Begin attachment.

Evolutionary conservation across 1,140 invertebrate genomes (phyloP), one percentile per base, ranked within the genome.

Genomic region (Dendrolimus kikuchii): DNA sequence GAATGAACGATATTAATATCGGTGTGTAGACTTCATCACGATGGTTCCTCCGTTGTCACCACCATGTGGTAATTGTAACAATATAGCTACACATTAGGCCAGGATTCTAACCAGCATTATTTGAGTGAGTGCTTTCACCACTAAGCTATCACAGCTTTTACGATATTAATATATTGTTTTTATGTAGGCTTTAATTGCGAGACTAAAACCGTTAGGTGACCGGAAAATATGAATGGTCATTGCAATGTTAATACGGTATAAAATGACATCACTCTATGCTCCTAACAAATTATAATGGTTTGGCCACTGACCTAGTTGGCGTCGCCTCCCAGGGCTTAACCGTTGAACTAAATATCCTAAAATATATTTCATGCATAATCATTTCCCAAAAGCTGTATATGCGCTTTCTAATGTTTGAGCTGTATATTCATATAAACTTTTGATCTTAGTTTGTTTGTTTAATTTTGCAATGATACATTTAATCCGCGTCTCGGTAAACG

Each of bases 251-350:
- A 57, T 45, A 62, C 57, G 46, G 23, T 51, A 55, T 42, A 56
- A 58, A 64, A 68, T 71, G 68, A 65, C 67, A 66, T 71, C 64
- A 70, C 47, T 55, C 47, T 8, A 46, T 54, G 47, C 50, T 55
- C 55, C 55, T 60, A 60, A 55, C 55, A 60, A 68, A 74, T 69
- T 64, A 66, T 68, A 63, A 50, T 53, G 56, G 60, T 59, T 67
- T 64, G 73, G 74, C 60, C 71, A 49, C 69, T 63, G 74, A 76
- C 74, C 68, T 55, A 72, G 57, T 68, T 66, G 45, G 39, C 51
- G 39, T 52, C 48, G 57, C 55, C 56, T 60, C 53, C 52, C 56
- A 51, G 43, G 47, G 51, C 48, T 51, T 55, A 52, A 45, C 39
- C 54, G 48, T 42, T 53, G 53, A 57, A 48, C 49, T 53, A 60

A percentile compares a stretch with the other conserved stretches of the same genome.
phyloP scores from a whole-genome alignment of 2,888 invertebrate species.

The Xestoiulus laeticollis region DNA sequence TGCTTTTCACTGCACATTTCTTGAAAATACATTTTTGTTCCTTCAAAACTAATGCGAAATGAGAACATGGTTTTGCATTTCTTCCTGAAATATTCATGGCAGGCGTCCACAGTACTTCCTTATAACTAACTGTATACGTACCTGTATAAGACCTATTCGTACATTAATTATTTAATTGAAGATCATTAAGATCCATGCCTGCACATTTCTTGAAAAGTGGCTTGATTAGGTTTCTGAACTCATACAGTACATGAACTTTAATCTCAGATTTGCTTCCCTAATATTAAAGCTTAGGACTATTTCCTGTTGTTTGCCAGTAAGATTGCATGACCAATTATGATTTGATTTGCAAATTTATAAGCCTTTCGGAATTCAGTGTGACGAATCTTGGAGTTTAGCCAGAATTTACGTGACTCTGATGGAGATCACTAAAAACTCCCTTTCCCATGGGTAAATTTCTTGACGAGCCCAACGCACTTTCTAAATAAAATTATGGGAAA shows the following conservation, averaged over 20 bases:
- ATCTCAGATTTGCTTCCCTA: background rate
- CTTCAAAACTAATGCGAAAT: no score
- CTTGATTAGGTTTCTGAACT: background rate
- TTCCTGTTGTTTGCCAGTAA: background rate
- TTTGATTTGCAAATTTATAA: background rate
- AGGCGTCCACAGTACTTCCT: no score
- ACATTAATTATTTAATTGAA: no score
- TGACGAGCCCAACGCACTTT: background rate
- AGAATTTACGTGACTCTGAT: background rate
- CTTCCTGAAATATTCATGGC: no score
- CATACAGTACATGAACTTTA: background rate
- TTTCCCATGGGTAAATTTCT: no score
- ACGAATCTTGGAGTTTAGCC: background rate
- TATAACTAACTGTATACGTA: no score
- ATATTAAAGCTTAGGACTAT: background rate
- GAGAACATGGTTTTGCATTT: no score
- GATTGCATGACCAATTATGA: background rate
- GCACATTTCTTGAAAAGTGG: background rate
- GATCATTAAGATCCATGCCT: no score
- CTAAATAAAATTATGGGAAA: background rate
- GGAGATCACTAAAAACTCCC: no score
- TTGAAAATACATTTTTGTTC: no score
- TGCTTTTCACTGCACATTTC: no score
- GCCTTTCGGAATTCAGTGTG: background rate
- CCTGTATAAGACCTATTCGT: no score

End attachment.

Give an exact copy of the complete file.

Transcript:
Evolutionary conservation across 1,140 invertebrate genomes (phyloP), one percentile per base, ranked within the genome.

Genomic region (Dendrolimus kikuchii): DNA sequence GAATGAACGATATTAATATCGGTGTGTAGACTTCATCACGATGGTTCCTCCGTTGTCACCACCATGTGGTAATTGTAACAATATAGCTACACATTAGGCCAGGATTCTAACCAGCATTATTTGAGTGAGTGCTTTCACCACTAAGCTATCACAGCTTTTACGATATTAATATATTGTTTTTATGTAGGCTTTAATTGCGAGACTAAAACCGTTAGGTGACCGGAAAATATGAATGGTCATTGCAATGTTAATACGGTATAAAATGACATCACTCTATGCTCCTAACAAATTATAATGGTTTGGCCACTGACCTAGTTGGCGTCGCCTCCCAGGGCTTAACCGTTGAACTAAATATCCTAAAATATATTTCATGCATAATCATTTCCCAAAAGCTGTATATGCGCTTTCTAATGTTTGAGCTGTATATTCATATAAACTTTTGATCTTAGTTTGTTTGTTTAATTTTGCAATGATACATTTAATCCGCGTCTCGGTAAACG

Each of bases 251-350:
- A 57, T 45, A 62, C 57, G 46, G 23, T 51, A 55, T 42, A 56
- A 58, A 64, A 68, T 71, G 68, A 65, C 67, A 66, T 71, C 64
- A 70, C 47, T 55, C 47, T 8, A 46, T 54, G 47, C 50, T 55
- C 55, C 55, T 60, A 60, A 55, C 55, A 60, A 68, A 74, T 69
- T 64, A 66, T 68, A 63, A 50, T 53, G 56, G 60, T 59, T 67
- T 64, G 73, G 74, C 60, C 71, A 49, C 69, T 63, G 74, A 76
- C 74, C 68, T 55, A 72, G 57, T 68, T 66, G 45, G 39, C 51
- G 39, T 52, C 48, G 57, C 55, C 56, T 60, C 53, C 52, C 56
- A 51, G 43, G 47, G 51, C 48, T 51, T 55, A 52, A 45, C 39
- C 54, G 48, T 42, T 53, G 53, A 57, A 48, C 49, T 53, A 60

A percentile compares a stretch with the other conserved stretches of the same genome.
phyloP scores from a whole-genome alignment of 2,888 invertebrate species.

The Xestoiulus laeticollis region DNA sequence TGCTTTTCACTGCACATTTCTTGAAAATACATTTTTGTTCCTTCAAAACTAATGCGAAATGAGAACATGGTTTTGCATTTCTTCCTGAAATATTCATGGCAGGCGTCCACAGTACTTCCTTATAACTAACTGTATACGTACCTGTATAAGACCTATTCGTACATTAATTATTTAATTGAAGATCATTAAGATCCATGCCTGCACATTTCTTGAAAAGTGGCTTGATTAGGTTTCTGAACTCATACAGTACATGAACTTTAATCTCAGATTTGCTTCCCTAATATTAAAGCTTAGGACTATTTCCTGTTGTTTGCCAGTAAGATTGCATGACCAATTATGATTTGATTTGCAAATTTATAAGCCTTTCGGAATTCAGTGTGACGAATCTTGGAGTTTAGCCAGAATTTACGTGACTCTGATGGAGATCACTAAAAACTCCCTTTCCCATGGGTAAATTTCTTGACGAGCCCAACGCACTTTCTAAATAAAATTATGGGAAA shows the following conservation, averaged over 20 bases:
- ATCTCAGATTTGCTTCCCTA: background rate
- CTTCAAAACTAATGCGAAAT: no score
- CTTGATTAGGTTTCTGAACT: background rate
- TTCCTGTTGTTTGCCAGTAA: background rate
- TTTGATTTGCAAATTTATAA: background rate
- AGGCGTCCACAGTACTTCCT: no score
- ACATTAATTATTTAATTGAA: no score
- TGACGAGCCCAACGCACTTT: background rate
- AGAATTTACGTGACTCTGAT: background rate
- CTTCCTGAAATATTCATGGC: no score
- CATACAGTACATGAACTTTA: background rate
- TTTCCCATGGGTAAATTTCT: no score
- ACGAATCTTGGAGTTTAGCC: background rate
- TATAACTAACTGTATACGTA: no score
- ATATTAAAGCTTAGGACTAT: background rate
- GAGAACATGGTTTTGCATTT: no score
- GATTGCATGACCAATTATGA: background rate
- GCACATTTCTTGAAAAGTGG: background rate
- GATCATTAAGATCCATGCCT: no score
- CTAAATAAAATTATGGGAAA: background rate
- GGAGATCACTAAAAACTCCC: no score
- TTGAAAATACATTTTTGTTC: no score
- TGCTTTTCACTGCACATTTC: no score
- GCCTTTCGGAATTCAGTGTG: background rate
- CCTGTATAAGACCTATTCGT: no score